Quack “Epilepsy Specialist” Sentenced To 5 Years In Jail For Medical Negligence; Not His First Arrest

The Logical Indian Crew

December 24th, 2017

Image Source: Hindustan Times, Live Hindustan

On Wednesday, “Doctor” RK Gupta who runs Neeraj Clinic for epilepsy treatment in Rishikesh, Uttarakhand was sentenced to five-year rigorous imprisonment along with a fine of Rs 21,000 by chief judicial magistrate Vivek Dwivedi in Dehradun.

He has been found guilty under section 224 (resistance or obstruction by a person to his lawful apprehension), section 420 (cheating) of IPC and section 7 of The Drugs and Magic Remedies (Objectionable Advertisements) Act 1954. He built up a whole empire worth crores while cases piled up against him for years alleging use of Allopathic drugs in the name of Ayurvedic medicine, use of psychotropic and banned substances, gross negligence and fraud. This punishment is not in any way a solace to the lives of countless patients, adults, and children, who got fooled by his barrage of advertisements and high claims and are now suffering from the side-effects of his “treatment.”


The “Doctor” Declared A Quack

This is not the first time Gupta was arrested, and it was as early in 2000 when the Indian Medical Association declared him a quack.

As reported here, “in the year 2000 — a three-member delegation comprising of Dr. V.N. Sharma, Dr. S.P. Singh and Dr. J. Rao of Karnataka of Indian Medical Association (IMA) anti-quackery cell visited and checked the working of the so-called epilepsy expert. They declared Gupta a quack. It was found that he was using Ashoka emblem on his prescription pad without holding any government office from which he should be punished. According to the findings, he was not even a registered medical practitioner. ”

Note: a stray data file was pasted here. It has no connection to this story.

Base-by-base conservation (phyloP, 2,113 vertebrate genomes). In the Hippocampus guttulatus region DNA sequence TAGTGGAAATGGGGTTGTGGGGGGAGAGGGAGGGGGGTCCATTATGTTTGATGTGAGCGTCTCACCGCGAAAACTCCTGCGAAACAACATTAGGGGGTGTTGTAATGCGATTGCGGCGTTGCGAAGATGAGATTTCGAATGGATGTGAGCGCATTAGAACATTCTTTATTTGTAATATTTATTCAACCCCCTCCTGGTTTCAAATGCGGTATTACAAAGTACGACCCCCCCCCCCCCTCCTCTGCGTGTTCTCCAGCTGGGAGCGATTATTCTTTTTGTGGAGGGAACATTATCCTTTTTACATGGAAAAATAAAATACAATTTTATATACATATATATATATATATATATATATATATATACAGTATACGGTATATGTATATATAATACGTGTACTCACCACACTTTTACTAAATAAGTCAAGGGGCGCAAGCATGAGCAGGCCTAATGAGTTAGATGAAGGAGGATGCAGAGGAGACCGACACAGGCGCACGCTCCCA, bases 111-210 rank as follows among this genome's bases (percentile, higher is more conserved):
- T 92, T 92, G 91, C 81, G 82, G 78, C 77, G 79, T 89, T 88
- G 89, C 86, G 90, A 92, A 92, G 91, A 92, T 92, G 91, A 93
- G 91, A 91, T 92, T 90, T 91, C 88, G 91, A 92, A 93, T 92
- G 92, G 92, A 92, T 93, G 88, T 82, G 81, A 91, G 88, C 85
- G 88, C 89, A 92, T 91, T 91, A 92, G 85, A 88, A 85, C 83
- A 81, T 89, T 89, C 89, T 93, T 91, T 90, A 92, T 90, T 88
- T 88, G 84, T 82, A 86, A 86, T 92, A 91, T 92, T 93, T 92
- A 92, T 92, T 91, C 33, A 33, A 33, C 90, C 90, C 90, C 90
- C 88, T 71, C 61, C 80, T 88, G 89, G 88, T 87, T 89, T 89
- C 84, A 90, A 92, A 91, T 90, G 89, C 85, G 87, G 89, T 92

“The team of three doctors had found that Gupta had obtained his degree from an institute that had been closed down in 1978 for being unable to maintain the standards required. Gupta claims to have taken admission into the college that every year and passed out in 1985 having received the degree of B.A.M.S. He then went to Rishikesh and established Neeraj clinic.”

However, there wasn’t any effective action taken, and the issue got lost in bureaucracy and perhaps corruption. To circumvent the law, Gupta hired two registered doctors, Dr. B.M. Soni (Allopathic) and Dr. H.M. Tripathi (Ayurved) to write out prescriptions and to help swindle the patients.


Gupta Continues His Fraud

After laying low for a while, Gupta again started advertising heavily in all leading newspapers about his “steroid free ayurvedic cure for epilepsy” which he followed up with tall claims, “success stories” and even videos of “patients” recommending him on his website. His grandstanding included name dropping of prominent personalities (listed under VVIP appreciations on his website ) including a former governor of UP, few judges and leading doctors from reputable institutions. He even gave discounts if new patients brought cuttings of his advertisements.